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Being Polite? Or Losing Part of You?

June 7, 2009

Last week I had two clients on the same day dealing with the same issue. Each of them were having experiences with family members who had very, very different beliefs than them. When my clients were interacting with their families,  often times the family member would go on and on about a topic that really irked my client. When the conversation or visit with these folks were over, my clients each felt drained, off, and just plain icky.

One of my clients, whom I’ll call Gena, has a few friends and some family members who are seriously religious, and talk about their beliefs all the time. On top of this, one of sisters regularly makes anti-Semitic comments about the folks who are currently populating her town. This makes Gena extremely uncomfortable, but instead of saying anything she generally is silent because she doesn’t want to cause trouble or get her sister angry.

My other client, whom I’ll call Carla, has a similar issue with her in-laws.  They are opinionated and very negative, and also tend to make racist comments. Carla has dinner with them about once a week; while she visits with them they often have the news blaring and are constantly talking about how horrible things are in the world and how much worse it’s going to get. She also keeps quiet; she loves her husband dearly and doesn’t want to offend his parents, who are older and not in the best health.

Both of these women suffer through their experiences without saying anything in hopes of being “good” people, yet they end up feeling negative, tired, and unhappy.  I pointed out to each of them that there is fine line between being polite and being completely untrue to yourself, and in time, they can learn to get away from those situations.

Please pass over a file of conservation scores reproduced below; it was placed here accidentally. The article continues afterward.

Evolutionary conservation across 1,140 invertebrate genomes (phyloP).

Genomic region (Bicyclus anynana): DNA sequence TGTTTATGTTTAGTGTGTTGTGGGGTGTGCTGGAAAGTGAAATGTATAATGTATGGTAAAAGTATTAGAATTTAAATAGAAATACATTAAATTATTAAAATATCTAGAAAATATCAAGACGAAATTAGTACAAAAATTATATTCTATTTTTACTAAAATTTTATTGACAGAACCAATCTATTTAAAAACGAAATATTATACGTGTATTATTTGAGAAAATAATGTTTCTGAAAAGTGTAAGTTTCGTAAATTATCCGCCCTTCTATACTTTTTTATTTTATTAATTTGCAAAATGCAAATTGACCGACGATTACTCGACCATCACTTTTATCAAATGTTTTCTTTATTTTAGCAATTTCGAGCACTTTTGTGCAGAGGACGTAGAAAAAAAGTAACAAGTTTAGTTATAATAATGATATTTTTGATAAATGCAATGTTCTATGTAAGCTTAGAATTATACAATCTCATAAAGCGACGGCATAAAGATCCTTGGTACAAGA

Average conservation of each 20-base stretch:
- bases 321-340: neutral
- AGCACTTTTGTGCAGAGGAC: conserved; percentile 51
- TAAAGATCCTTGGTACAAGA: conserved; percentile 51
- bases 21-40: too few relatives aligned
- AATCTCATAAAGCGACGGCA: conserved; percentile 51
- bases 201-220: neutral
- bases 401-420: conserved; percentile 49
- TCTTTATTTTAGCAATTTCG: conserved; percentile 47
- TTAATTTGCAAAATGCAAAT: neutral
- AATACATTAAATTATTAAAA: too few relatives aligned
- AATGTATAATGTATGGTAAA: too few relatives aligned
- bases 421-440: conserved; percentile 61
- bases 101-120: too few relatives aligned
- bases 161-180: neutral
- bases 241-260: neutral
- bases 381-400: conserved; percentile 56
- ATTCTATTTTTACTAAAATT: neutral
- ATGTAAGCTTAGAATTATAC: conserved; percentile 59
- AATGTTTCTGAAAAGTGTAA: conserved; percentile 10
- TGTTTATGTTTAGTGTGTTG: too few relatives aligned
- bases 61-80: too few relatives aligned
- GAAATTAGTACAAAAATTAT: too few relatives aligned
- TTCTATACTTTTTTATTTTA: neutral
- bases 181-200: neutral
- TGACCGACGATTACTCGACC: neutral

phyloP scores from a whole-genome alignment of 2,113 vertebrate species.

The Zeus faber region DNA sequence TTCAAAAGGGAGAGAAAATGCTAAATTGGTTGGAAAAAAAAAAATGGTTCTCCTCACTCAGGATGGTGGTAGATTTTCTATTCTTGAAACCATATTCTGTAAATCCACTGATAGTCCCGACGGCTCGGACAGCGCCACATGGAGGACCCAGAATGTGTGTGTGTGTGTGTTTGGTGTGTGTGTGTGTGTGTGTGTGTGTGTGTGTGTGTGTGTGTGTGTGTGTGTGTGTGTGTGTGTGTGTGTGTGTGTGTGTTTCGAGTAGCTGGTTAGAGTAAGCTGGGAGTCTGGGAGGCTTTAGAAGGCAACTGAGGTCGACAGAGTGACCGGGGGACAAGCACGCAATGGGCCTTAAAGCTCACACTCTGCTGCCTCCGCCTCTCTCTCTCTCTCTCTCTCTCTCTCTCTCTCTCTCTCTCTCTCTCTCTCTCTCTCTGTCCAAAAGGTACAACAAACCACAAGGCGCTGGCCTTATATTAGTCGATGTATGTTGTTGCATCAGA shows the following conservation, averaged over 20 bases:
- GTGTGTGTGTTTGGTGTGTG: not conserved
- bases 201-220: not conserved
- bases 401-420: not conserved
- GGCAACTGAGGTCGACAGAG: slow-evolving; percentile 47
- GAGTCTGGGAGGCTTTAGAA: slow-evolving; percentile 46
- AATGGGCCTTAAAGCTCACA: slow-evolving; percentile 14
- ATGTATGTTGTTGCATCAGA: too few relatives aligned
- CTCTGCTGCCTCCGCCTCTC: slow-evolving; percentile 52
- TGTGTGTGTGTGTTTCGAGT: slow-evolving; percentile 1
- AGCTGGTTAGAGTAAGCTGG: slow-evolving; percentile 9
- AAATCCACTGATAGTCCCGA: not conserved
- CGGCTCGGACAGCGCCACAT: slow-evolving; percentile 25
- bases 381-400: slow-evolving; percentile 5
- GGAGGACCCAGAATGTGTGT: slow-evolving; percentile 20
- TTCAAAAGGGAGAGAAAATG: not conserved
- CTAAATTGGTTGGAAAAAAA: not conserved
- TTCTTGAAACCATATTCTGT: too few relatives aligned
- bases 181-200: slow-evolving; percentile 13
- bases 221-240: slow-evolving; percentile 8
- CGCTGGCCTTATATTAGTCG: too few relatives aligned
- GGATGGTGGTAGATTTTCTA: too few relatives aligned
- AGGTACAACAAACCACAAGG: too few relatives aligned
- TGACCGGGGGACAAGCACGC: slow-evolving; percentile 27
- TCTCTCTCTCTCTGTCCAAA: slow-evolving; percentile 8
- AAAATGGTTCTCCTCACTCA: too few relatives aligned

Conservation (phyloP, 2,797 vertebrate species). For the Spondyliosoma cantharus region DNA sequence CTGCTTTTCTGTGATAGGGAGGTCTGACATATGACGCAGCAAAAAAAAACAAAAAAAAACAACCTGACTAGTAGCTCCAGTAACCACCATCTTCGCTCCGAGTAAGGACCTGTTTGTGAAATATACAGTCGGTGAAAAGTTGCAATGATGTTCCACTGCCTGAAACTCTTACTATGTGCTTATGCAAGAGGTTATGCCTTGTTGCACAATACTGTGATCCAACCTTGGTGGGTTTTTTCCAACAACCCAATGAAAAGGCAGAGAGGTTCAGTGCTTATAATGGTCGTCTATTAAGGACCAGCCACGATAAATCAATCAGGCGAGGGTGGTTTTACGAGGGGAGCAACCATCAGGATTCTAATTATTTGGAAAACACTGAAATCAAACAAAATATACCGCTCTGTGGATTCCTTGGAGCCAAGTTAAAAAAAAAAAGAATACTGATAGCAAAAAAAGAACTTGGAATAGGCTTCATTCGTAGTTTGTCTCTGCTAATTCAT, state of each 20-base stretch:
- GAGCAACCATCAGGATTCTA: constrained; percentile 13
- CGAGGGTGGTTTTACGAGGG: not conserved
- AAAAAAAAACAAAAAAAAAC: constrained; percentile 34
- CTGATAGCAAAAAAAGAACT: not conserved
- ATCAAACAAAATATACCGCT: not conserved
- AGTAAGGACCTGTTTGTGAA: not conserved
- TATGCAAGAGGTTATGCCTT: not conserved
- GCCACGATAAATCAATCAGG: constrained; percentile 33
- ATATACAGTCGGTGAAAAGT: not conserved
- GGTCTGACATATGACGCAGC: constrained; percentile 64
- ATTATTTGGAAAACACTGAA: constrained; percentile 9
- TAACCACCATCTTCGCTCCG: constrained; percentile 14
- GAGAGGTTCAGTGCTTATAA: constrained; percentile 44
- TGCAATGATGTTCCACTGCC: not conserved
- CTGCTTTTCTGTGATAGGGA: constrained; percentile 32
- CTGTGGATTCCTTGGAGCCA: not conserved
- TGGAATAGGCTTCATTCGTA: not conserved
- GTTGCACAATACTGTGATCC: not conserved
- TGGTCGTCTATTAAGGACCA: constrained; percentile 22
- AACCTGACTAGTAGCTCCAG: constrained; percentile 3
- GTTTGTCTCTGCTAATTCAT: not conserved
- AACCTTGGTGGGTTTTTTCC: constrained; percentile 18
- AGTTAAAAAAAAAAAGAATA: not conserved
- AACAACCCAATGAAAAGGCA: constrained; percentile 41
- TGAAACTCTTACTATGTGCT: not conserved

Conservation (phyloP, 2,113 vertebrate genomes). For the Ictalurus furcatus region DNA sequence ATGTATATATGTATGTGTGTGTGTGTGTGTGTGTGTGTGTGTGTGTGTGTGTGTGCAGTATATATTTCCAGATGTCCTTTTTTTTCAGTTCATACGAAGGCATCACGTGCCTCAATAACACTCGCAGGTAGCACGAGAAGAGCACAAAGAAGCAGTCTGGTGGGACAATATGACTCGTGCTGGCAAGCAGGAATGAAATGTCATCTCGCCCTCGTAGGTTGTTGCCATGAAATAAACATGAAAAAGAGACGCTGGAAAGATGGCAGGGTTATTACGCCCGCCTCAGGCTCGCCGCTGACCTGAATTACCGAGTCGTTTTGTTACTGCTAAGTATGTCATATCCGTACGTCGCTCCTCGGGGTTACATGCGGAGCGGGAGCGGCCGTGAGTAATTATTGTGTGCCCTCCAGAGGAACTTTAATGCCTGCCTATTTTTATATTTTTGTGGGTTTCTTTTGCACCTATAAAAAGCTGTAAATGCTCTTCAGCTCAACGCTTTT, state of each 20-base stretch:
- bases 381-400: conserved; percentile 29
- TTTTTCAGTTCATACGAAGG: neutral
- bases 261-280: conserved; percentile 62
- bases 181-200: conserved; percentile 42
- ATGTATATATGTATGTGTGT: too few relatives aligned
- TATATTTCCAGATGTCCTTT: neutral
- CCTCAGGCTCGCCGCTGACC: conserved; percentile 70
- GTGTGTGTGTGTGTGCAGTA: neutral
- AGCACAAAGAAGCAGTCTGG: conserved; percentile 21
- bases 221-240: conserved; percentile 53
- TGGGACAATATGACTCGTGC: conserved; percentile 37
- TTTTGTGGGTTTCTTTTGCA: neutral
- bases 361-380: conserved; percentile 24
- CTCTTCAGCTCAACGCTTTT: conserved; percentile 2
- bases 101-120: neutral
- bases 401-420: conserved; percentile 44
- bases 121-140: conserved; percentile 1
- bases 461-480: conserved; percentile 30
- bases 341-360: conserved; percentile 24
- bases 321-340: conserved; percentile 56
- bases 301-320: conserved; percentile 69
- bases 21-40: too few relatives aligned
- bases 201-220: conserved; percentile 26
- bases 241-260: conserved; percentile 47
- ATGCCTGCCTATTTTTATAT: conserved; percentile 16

Step One

Notice when you feel very, very drained and icky after having a conversation with someone.  When you have quiet time, write down what about the conversation really bothered you, and ask yourself why you didn’t ask the person to stop making the comments that upset you.

Step Two

Look at the reasons for continuing to have a relationship with people that leave you feeling less-than-wonderful all the time. In the case of Carla, she found it very helpful to stop using the phrase “I have to visit my in-laws every week because they are my husband’s parents” to, “I choose to visit my in-laws every week because I love my husband and visiting with them is important to him.”  Stop using phrases like “I can’t” and “I have to” and replace them with more powerful phrases like “I choose to” or “I am willing to”.

Step Three

Make an agreement with yourself that you will find a way to change the subject when an uncomfortable topic comes up, and for doing so you get a reward.  For instance, if your friend makes a racist comment or goes off on a subject that feels completely draining to you, ask her a question about something completely different to divert her attention.  Or, if you’re feeling really brave, let her know the subject matter is causing you discomfort and you’d appreciate it if she could talk about something else.  Reward yourself with something you truly will enjoy, such as a bubble bath or new magazine or book; it doesn’t have to be pricey.  Do this each and every time you confront the situation!

Step Four

Take a deeper look at why you’re willing to give up yourself and your beliefs in front of other people.  If you’re a woman, you may have been raised that it’s not polite to interrupt others or object to their opinions.  This is a load of poop. Only when you are living your life from a centered, authentic place will you be truly happy and energetic, and if someone steps all over your beliefs every single time you talk to them, you’re not being true to yourself.  Besides, why are you spending so much time trying not to offend this person who is constantly offending you?

Remember, stay true to you!

Be Joyful!

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